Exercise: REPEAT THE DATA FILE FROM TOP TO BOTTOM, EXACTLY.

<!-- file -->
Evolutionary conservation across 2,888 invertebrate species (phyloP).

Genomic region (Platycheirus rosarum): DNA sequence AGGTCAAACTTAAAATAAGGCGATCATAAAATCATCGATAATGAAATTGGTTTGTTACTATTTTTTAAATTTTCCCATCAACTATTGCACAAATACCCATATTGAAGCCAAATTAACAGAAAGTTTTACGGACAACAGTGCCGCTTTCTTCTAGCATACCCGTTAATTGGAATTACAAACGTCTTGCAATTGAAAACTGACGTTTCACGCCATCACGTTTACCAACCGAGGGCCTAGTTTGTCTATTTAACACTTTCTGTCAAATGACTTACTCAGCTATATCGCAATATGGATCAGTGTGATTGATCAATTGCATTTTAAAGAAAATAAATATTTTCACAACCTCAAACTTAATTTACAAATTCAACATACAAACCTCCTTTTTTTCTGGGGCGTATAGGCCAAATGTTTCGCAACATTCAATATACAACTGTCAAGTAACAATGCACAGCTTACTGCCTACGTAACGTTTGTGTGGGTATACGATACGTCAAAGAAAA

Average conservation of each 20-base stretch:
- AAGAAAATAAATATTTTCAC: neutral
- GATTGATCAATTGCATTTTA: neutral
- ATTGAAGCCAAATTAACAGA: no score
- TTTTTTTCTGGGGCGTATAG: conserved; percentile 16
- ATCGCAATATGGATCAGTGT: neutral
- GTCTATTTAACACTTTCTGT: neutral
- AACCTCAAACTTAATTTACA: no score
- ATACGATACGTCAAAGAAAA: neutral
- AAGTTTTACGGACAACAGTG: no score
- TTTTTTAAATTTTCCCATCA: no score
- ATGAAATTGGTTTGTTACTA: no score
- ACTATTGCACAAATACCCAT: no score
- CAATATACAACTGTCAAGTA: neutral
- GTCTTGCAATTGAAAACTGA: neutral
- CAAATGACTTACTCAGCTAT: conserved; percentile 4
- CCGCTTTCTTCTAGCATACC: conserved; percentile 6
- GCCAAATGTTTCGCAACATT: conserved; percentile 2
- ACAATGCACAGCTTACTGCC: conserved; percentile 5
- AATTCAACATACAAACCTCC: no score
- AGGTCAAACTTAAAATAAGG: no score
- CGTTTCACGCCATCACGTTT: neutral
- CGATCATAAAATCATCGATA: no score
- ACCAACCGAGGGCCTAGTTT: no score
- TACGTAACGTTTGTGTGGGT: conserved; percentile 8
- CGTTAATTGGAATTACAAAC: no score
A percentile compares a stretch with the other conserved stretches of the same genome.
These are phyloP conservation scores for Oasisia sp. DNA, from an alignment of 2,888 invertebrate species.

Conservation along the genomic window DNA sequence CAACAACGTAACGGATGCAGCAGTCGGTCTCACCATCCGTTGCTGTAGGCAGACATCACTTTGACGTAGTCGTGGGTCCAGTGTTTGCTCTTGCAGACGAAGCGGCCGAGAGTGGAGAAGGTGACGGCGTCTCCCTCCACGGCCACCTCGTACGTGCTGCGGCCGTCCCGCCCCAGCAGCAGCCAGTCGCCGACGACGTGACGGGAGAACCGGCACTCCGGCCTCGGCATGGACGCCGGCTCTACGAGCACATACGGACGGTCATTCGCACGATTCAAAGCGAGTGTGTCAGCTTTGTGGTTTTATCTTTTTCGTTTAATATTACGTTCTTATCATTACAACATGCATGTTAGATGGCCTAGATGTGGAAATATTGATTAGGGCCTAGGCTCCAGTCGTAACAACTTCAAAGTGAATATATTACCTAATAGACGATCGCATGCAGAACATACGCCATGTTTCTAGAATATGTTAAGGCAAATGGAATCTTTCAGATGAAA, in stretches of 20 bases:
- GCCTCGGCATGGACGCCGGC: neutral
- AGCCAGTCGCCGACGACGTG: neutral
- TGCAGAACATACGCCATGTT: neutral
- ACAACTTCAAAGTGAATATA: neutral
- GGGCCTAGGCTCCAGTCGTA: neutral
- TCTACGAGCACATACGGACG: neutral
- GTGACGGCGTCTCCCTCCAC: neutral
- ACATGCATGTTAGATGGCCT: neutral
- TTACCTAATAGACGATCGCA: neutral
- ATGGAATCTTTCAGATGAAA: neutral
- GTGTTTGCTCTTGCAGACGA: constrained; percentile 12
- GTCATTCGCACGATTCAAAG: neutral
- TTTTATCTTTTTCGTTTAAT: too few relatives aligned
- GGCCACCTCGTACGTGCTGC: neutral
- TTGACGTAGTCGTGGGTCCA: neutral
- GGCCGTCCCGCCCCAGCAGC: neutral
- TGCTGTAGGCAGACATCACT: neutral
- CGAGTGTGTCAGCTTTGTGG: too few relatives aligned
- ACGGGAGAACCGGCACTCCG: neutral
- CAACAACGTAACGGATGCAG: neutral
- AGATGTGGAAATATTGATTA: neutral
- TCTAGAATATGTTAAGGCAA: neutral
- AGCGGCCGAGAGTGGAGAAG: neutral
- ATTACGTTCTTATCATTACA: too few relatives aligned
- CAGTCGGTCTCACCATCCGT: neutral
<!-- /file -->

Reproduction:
Evolutionary conservation across 2,888 invertebrate species (phyloP).

Genomic region (Platycheirus rosarum): DNA sequence AGGTCAAACTTAAAATAAGGCGATCATAAAATCATCGATAATGAAATTGGTTTGTTACTATTTTTTAAATTTTCCCATCAACTATTGCACAAATACCCATATTGAAGCCAAATTAACAGAAAGTTTTACGGACAACAGTGCCGCTTTCTTCTAGCATACCCGTTAATTGGAATTACAAACGTCTTGCAATTGAAAACTGACGTTTCACGCCATCACGTTTACCAACCGAGGGCCTAGTTTGTCTATTTAACACTTTCTGTCAAATGACTTACTCAGCTATATCGCAATATGGATCAGTGTGATTGATCAATTGCATTTTAAAGAAAATAAATATTTTCACAACCTCAAACTTAATTTACAAATTCAACATACAAACCTCCTTTTTTTCTGGGGCGTATAGGCCAAATGTTTCGCAACATTCAATATACAACTGTCAAGTAACAATGCACAGCTTACTGCCTACGTAACGTTTGTGTGGGTATACGATACGTCAAAGAAAA

Average conservation of each 20-base stretch:
- AAGAAAATAAATATTTTCAC: neutral
- GATTGATCAATTGCATTTTA: neutral
- ATTGAAGCCAAATTAACAGA: no score
- TTTTTTTCTGGGGCGTATAG: conserved; percentile 16
- ATCGCAATATGGATCAGTGT: neutral
- GTCTATTTAACACTTTCTGT: neutral
- AACCTCAAACTTAATTTACA: no score
- ATACGATACGTCAAAGAAAA: neutral
- AAGTTTTACGGACAACAGTG: no score
- TTTTTTAAATTTTCCCATCA: no score
- ATGAAATTGGTTTGTTACTA: no score
- ACTATTGCACAAATACCCAT: no score
- CAATATACAACTGTCAAGTA: neutral
- GTCTTGCAATTGAAAACTGA: neutral
- CAAATGACTTACTCAGCTAT: conserved; percentile 4
- CCGCTTTCTTCTAGCATACC: conserved; percentile 6
- GCCAAATGTTTCGCAACATT: conserved; percentile 2
- ACAATGCACAGCTTACTGCC: conserved; percentile 5
- AATTCAACATACAAACCTCC: no score
- AGGTCAAACTTAAAATAAGG: no score
- CGTTTCACGCCATCACGTTT: neutral
- CGATCATAAAATCATCGATA: no score
- ACCAACCGAGGGCCTAGTTT: no score
- TACGTAACGTTTGTGTGGGT: conserved; percentile 8
- CGTTAATTGGAATTACAAAC: no score
A percentile compares a stretch with the other conserved stretches of the same genome.
These are phyloP conservation scores for Oasisia sp. DNA, from an alignment of 2,888 invertebrate species.

Conservation along the genomic window DNA sequence CAACAACGTAACGGATGCAGCAGTCGGTCTCACCATCCGTTGCTGTAGGCAGACATCACTTTGACGTAGTCGTGGGTCCAGTGTTTGCTCTTGCAGACGAAGCGGCCGAGAGTGGAGAAGGTGACGGCGTCTCCCTCCACGGCCACCTCGTACGTGCTGCGGCCGTCCCGCCCCAGCAGCAGCCAGTCGCCGACGACGTGACGGGAGAACCGGCACTCCGGCCTCGGCATGGACGCCGGCTCTACGAGCACATACGGACGGTCATTCGCACGATTCAAAGCGAGTGTGTCAGCTTTGTGGTTTTATCTTTTTCGTTTAATATTACGTTCTTATCATTACAACATGCATGTTAGATGGCCTAGATGTGGAAATATTGATTAGGGCCTAGGCTCCAGTCGTAACAACTTCAAAGTGAATATATTACCTAATAGACGATCGCATGCAGAACATACGCCATGTTTCTAGAATATGTTAAGGCAAATGGAATCTTTCAGATGAAA, in stretches of 20 bases:
- GCCTCGGCATGGACGCCGGC: neutral
- AGCCAGTCGCCGACGACGTG: neutral
- TGCAGAACATACGCCATGTT: neutral
- ACAACTTCAAAGTGAATATA: neutral
- GGGCCTAGGCTCCAGTCGTA: neutral
- TCTACGAGCACATACGGACG: neutral
- GTGACGGCGTCTCCCTCCAC: neutral
- ACATGCATGTTAGATGGCCT: neutral
- TTACCTAATAGACGATCGCA: neutral
- ATGGAATCTTTCAGATGAAA: neutral
- GTGTTTGCTCTTGCAGACGA: constrained; percentile 12
- GTCATTCGCACGATTCAAAG: neutral
- TTTTATCTTTTTCGTTTAAT: too few relatives aligned
- GGCCACCTCGTACGTGCTGC: neutral
- TTGACGTAGTCGTGGGTCCA: neutral
- GGCCGTCCCGCCCCAGCAGC: neutral
- TGCTGTAGGCAGACATCACT: neutral
- CGAGTGTGTCAGCTTTGTGG: too few relatives aligned
- ACGGGAGAACCGGCACTCCG: neutral
- CAACAACGTAACGGATGCAG: neutral
- AGATGTGGAAATATTGATTA: neutral
- TCTAGAATATGTTAAGGCAA: neutral
- AGCGGCCGAGAGTGGAGAAG: neutral
- ATTACGTTCTTATCATTACA: too few relatives aligned
- CAGTCGGTCTCACCATCCGT: neutral